- The Washington Times - Tuesday, March 23, 2004

Americans today are moving at the lowest rates in more than 50 years, a trend the Census Bureau primarily attributes to an aging population and the rise in homeownership.

According to the “Geographical Mobility: 2002 to 2003” report, the 40.1 million people who moved during that one-year period represented 14.2 percent of the total U.S. population, down sharply from a rate of 20 percent in 1948, when the Census Bureau first began collecting data on movers.

In 2002-03, about one-third of 20- to 29-year-olds had moved in the previous 12 months, more than twice the moving rate of all Americans in older age brackets. While mobility peaks at 30 percent among twentysomethings, it decreases with age, dipping to 4 percent and lower for those in their 70s and 80s.

The 14.2 percent moving rate decreased from 14.8 percent the previous year and from 16.1 percent in 1999-2000. Census tables showed that the rate exceeded 16 percent during most of the 1990s and even topped 17 percent during the early years of the decade.

But in the mid-to-late 1980s, the moving rate hovered between 18 percent and 19 percent, surpassing 20 percent in 1985. In prior decades dating back to the late 1940s — the start of the postwar baby-boomer population, when families looked for bigger homes in the suburbs — the annual moving rate largely remained around 19 percent or 20 percent, census data shows.

“The moving rate has steadily declined since the 1950s,” said Jason Schacter, a Census Bureau demographer and author of the report. “The rate has gone down 6 percent” in the past half-century, “and you’ll see it decline a little bit more” as the population continues to age.

Nationally, the 65-and-older population rose nearly 3 percent, to 35.9 million, between 2000 and 2003. The fastest senior growth was among those 85 and older. Their numbers climbed from 4.2 million to 4.7 million, an 11 percent increase.

The report found that homeownership is “one of the strongest predictors of whether a person moves.”

“Nearly one-third of people living in rental housing in 2002-03 moved during the prior year. That compared with only 1 in 14 people who lived in housing they owned or were buying.”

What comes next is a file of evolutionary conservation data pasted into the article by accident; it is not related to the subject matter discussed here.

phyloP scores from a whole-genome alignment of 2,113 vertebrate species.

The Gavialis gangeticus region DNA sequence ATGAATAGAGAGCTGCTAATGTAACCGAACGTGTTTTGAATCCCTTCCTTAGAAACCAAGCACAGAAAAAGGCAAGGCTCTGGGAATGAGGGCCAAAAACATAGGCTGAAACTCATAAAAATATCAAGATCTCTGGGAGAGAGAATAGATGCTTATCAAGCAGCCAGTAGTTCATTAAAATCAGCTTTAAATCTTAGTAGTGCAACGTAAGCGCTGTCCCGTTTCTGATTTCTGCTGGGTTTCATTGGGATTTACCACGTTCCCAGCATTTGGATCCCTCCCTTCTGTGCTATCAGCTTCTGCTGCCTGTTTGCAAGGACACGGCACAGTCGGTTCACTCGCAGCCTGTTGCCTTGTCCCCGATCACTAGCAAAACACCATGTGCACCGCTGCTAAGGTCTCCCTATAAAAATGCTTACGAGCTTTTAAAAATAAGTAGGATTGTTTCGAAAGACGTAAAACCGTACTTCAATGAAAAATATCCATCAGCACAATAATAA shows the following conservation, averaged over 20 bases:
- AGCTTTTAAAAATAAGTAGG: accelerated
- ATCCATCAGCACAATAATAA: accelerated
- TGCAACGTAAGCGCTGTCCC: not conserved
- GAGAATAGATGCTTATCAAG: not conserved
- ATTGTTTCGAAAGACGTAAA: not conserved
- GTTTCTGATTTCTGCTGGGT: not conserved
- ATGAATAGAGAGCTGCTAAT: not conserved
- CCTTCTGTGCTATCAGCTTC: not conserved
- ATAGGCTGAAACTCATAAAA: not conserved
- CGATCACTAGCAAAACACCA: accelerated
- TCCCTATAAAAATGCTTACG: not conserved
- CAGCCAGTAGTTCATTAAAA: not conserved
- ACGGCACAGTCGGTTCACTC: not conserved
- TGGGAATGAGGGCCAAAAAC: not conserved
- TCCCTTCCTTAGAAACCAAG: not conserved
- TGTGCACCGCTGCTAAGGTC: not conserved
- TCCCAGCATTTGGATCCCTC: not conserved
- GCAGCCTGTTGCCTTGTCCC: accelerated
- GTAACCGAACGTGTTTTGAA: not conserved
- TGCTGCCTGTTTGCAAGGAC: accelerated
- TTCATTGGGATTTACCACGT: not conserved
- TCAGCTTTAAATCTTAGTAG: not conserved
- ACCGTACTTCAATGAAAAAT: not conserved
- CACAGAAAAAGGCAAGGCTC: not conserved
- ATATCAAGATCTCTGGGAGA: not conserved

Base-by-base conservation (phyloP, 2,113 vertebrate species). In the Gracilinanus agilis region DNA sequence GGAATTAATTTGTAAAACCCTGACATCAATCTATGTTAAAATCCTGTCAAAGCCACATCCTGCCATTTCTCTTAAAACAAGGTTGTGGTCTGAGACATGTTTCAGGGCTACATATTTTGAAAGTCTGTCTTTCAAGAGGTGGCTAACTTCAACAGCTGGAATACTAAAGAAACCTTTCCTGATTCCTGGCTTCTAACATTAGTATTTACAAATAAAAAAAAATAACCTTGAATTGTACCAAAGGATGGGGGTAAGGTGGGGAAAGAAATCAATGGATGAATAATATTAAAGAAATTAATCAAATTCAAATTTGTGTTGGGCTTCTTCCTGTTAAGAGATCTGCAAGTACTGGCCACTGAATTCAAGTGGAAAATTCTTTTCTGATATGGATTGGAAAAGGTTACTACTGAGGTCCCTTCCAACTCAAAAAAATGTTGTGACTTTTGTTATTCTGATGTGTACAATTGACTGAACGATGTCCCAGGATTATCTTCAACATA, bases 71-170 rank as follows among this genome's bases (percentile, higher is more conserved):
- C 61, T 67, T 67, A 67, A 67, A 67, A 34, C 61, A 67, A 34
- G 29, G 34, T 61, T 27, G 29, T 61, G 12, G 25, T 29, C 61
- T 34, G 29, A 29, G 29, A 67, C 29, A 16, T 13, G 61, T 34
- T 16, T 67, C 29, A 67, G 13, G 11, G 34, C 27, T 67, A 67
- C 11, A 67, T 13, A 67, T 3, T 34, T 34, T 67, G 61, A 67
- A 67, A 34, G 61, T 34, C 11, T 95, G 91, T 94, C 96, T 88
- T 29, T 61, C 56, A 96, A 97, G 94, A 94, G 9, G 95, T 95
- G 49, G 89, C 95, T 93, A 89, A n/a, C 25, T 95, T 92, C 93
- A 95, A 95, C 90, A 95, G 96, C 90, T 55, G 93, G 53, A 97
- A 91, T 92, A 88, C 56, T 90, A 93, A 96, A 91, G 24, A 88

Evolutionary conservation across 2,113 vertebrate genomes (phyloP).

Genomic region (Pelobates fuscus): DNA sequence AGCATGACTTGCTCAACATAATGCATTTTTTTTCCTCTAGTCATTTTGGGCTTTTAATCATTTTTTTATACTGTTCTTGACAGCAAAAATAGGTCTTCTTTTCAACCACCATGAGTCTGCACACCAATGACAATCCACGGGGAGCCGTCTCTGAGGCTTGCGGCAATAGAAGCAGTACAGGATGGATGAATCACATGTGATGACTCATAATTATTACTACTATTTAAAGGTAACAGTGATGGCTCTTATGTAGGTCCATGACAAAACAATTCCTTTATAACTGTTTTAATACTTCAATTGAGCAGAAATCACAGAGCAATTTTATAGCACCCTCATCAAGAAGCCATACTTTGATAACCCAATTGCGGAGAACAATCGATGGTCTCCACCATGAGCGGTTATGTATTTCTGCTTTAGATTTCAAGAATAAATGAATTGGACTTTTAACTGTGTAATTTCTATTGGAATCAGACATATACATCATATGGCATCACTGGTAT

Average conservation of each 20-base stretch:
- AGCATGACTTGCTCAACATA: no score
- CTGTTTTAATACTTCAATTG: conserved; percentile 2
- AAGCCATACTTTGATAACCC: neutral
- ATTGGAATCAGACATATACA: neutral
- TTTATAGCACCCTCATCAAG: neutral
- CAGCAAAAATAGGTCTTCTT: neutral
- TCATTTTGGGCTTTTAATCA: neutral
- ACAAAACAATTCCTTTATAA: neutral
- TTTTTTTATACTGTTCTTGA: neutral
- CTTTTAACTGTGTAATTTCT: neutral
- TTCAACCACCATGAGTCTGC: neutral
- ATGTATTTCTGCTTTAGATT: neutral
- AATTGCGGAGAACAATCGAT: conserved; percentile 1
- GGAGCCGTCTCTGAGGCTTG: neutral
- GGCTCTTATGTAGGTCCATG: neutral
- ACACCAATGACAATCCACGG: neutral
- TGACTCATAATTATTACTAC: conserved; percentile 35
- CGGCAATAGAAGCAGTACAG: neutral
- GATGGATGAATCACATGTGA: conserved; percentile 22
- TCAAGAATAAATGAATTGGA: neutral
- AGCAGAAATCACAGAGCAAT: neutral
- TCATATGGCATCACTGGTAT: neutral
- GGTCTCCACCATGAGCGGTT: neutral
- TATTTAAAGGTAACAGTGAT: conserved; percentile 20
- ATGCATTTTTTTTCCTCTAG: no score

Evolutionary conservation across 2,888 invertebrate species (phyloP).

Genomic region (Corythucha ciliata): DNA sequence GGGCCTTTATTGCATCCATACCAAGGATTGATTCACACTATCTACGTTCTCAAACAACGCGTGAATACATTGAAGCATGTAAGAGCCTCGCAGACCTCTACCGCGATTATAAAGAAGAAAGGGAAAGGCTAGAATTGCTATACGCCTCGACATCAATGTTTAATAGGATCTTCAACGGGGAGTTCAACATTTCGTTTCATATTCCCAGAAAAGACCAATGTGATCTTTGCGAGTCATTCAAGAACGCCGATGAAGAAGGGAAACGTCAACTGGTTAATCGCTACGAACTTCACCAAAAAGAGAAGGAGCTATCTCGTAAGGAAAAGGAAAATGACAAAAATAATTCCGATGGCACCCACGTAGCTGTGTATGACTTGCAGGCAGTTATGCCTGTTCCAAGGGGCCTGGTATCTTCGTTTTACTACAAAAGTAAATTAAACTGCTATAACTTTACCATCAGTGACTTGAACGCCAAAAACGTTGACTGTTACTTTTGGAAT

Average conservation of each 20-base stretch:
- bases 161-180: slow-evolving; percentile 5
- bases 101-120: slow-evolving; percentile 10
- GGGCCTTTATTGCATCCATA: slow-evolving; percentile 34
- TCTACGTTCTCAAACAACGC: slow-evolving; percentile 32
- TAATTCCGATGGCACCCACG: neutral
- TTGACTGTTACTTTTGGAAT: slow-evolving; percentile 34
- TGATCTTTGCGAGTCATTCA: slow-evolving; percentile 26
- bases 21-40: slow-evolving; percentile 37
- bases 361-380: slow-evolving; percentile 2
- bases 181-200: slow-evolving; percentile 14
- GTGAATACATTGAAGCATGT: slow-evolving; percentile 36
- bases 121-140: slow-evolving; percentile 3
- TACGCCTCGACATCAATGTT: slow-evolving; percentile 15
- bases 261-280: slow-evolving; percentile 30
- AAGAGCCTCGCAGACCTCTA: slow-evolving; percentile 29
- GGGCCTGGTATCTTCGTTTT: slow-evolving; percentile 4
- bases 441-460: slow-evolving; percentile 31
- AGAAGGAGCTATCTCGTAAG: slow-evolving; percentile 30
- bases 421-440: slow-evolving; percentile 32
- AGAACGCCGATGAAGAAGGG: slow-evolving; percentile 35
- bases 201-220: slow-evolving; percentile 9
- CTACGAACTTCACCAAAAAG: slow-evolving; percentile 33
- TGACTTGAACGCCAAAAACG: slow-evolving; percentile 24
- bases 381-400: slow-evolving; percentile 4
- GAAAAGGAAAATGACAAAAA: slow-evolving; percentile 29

Mr. Schacter said that in 1950, 55 percent lived in housing they owned, while in 2000, the proportion of homeowners hovered at 66 percent.

While moving is on the decline overall, the report shows that long-distance moves are becoming slightly more common. The proportion of Americans who moved out of state was 19 percent. That was up from 16 percent in 1994.

The statistics clearly show that most moves are relatively local. Fifty-nine percent of movers relocated to a different address in the same county. Another 19 percent moved to a different county in the same state. Only 3 percent of movers that year came from abroad.

While the report showed that older people are less likely to move, it found that when seniors do move, they are more likely to go longer distances. Among those who moved in the year covered by the analysis, people 55 and older were more likely to have moved to a different state than younger age groups.

For example, 28 percent of all 55- to 64-year-olds who moved crossed state lines between 2002 and 2003, compared with 19 percent of 25- to 29-year-olds.

“Migration related to retirement could help explain age-based differentials in the likelihood of interstate moves,” the report says.

The data also show that this older age group was more likely to move longer distances in intercounty moves than younger people. Such moves could reflect a desire by older people to be closer to their families, the study says.

A census report released earlier this month showed that retirees are seeking more than sunshine and warm weather when they retire. They are also looking for less-expensive housing and more elbow room, and this has made states such as Idaho, Colorado, Utah and New Mexico increasingly attractive.

The new report found that the Midwest and Northeast each lost about 100,000 people to domestic migration between 2002 and 2003, while the South and West gained population of 125,000 and 74,000, respectively, in the same time frame. Among the states gaining most in new population are Florida, Arizona and Nevada.

“Much of the domestic migration loss was offset, and net domestic gain amplified by movers from abroad,” the report says.

People living below the poverty level were nearly twice as likely to have moved. Whites had the lowest moving rate at 12 percent. They were followed by Hispanics and blacks, each at 18 percent, and Asians at 17 percent.

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